Advances in computerized modeling and prediction of group behavior, together with improvements in video game graphics, are making possible virtual worlds in which defense analysts can explore and predict results of many different possible military and policy actions, say computer science researchers at the University of Maryland in a commentary published in the November 27 issue of the journal Science.
"Defense analysts can understand the repercussions of their proposed recommendations for policy options or military actions by interacting with a virtual world environment....They can propose a policy option and walk skeptical commanders through a virtual world where the commander can literally 'see' how things might play out. This process gives the commander a view of the most likely strengths and weaknesses of any particular course of action," write authors V.S. Subrahmanian, a Maryland computer science professor and director of the University's Institute for Advanced Computer Studies (UMIACS), and John Dickerson, a UMIACS computer science researcher.
Computer scientists now know pretty much how to do this, and have created a "pretty good chunk" of the computing theory and software required to build a virtual Afghanistan, Pakistan or another "world," explains Subrahmanian, who notes that much of the leading edge of this work has been done at the University of Maryland.
"Human analysts, with their real world knowledge and experience, will be essential partners in taking us the rest of the way in building these digital worlds and, then, in using them to predict courses of action most likely to build peace and security in Afghanistan and elsewhere."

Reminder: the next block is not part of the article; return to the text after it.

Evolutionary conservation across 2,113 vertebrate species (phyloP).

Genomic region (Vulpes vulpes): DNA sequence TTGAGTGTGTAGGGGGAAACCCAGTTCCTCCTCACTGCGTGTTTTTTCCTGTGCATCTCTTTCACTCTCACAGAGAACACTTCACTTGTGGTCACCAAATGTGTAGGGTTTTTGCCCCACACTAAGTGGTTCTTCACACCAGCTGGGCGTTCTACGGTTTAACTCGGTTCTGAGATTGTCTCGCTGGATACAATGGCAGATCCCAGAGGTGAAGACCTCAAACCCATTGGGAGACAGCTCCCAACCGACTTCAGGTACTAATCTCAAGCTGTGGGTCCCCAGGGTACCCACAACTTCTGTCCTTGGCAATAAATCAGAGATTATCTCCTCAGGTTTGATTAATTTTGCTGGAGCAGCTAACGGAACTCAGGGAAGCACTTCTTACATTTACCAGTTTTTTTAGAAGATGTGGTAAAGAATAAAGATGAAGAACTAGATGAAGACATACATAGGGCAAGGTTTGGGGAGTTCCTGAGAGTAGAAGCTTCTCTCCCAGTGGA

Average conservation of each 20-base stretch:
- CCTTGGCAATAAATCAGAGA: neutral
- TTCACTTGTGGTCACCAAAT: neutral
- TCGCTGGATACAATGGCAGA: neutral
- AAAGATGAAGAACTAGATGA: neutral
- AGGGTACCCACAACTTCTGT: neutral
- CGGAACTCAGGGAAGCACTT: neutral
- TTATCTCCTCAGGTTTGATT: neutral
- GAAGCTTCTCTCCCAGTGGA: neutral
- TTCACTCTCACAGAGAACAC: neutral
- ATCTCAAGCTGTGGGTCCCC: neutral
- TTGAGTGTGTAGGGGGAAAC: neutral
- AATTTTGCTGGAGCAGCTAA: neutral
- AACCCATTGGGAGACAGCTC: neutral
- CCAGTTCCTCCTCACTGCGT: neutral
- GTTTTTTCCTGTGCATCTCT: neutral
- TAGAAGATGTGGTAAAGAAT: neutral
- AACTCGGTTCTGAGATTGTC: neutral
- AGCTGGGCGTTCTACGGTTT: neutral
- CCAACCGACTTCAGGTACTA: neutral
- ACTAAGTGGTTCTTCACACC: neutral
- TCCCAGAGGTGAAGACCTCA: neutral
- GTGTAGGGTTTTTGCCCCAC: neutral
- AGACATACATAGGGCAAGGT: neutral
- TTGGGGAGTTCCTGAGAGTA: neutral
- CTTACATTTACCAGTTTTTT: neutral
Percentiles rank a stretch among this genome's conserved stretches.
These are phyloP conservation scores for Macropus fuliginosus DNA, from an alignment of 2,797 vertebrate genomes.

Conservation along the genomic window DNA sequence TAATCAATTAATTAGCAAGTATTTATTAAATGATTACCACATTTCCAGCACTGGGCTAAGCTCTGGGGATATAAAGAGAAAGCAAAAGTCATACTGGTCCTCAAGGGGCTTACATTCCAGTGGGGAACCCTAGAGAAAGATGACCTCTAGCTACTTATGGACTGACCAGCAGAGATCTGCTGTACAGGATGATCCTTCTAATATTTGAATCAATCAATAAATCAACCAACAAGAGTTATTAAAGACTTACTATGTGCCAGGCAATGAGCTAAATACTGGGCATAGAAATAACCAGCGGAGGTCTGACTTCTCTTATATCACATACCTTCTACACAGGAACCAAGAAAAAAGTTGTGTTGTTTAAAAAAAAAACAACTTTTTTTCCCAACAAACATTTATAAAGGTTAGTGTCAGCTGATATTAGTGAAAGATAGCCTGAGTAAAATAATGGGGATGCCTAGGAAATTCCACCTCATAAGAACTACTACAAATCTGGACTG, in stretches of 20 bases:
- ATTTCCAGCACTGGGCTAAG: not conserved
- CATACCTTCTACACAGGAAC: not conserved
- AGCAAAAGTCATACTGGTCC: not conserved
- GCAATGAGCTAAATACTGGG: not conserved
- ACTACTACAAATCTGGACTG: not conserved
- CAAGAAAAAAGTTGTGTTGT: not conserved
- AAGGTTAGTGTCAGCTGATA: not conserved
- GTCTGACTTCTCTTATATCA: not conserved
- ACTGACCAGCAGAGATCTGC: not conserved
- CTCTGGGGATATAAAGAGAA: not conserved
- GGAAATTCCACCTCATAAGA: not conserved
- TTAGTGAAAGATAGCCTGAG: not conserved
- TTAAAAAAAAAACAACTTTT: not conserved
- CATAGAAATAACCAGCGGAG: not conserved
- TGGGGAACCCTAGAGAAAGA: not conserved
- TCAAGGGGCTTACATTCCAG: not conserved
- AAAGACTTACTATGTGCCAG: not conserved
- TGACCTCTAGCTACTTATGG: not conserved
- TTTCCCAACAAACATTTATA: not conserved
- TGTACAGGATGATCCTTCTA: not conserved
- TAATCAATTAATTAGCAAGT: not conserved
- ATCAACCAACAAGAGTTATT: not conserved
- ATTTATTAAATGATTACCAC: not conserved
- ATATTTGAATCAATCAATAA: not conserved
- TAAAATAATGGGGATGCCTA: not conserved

In their Science "Perspectives" article Subrahmanian and Dickerson note that researchers at the University of Maryland have developed a number of the computing pieces critical to building virtual worlds. These include stochastic opponent modeling agents (SOMA) -- artificial intelligence software that uses data about past behavior of groups in order to create rules about the probability of that group various actions in different situations; "cultural islands," which provide a virtual world representation of a real-world environment or terrain, populated with characters from that part of the world who behave in accordance with a behavioral model; and forecasting "engines" CONVEX and CAPE, which focus on predicting behavioral changes in groups based on validated on historical data.
Writing about virtual worlds that will be created in the near future, he and Dickerson say that "U.S. defense analysts can use such virtual worlds to interact with models of the behaviors of these groups and understand how certain actions they might take will affect the short-term and long-term behaviors of these groups. At any given point in time, the game has a 'state' describing, for instance, the situation in a town. When U.S. forces or a local government take actions such as opposing a local leader, that state is altered. A group may react in one of several ways in accordance with a [mathematically-based] probability distribution."
"We are now at the point where, with the help of the analysts, we can start thinking about building computer-generated models that can automatically adapt to changes in group behaviors and to conditions on the ground," Subrahmanian adds.
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